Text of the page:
Hearing Loss in Women Coincides with Estrogen Drop, Study Says

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Estrogen is a hormonal multi-tasker in women, contributing to roles as memory storage and bone growth. Now a South Korean study confirms yet another role for the hormone: It may be involved in hearing sensitivity. Researchers found that when estrogen levels start to slide at menopause, so does hearing.

In a study of more than 1,800 women older than 49, researchers at the University of Ulsan in Seoul found that hearing loss was most common in the older women. That’s no surprise, considering that about a third of people older than 65 experience some hearing loss. But they also found that though all the post-menopausal women had low estrogen levels, 11.6% of those in the group with the least estrogen had hearing loss, compared with 2.8% of those with the most estrogen.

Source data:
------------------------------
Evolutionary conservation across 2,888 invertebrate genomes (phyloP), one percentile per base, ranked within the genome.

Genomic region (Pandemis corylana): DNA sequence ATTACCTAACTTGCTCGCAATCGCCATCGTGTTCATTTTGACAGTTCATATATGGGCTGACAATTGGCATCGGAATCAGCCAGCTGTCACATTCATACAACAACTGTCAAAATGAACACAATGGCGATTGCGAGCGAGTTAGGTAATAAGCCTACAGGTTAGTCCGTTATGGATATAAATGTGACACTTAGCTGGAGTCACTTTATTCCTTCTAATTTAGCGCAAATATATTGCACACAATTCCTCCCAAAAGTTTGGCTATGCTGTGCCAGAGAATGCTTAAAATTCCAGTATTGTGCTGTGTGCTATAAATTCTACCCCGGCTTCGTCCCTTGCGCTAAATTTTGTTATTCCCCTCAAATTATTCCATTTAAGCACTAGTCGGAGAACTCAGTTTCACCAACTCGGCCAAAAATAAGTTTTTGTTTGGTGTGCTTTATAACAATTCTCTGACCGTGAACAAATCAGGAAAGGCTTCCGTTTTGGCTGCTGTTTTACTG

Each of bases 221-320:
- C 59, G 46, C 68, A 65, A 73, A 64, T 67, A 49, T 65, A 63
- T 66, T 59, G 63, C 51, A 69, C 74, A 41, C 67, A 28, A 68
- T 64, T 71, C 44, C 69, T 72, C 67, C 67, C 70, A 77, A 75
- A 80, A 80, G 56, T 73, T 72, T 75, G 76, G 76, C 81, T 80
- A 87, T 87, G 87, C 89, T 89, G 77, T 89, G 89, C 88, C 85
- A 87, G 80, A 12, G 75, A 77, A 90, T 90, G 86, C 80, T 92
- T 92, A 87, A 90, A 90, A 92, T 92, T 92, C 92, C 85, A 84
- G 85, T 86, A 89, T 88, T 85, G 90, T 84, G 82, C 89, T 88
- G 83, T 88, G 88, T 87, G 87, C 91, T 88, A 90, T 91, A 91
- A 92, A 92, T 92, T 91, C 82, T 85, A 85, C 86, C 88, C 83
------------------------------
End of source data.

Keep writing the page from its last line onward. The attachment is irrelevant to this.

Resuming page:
Though other studies have indicated that estrogen-related bone loss from key ear structures could explain hearing problems in older women, this study didn’t find that to be true. Spine and leg bone density studies were done on all the women and did not appear to be related. Other studies suggest the chemicals that transmit messages in the brain many be affected by estrogen.

A small number of women were on hormone replacement therapy, but there were not enough women in the group to enable the researchers to know if it prevented hearing loss. (Obstetrics and Gyneology 2002:99:726-730)

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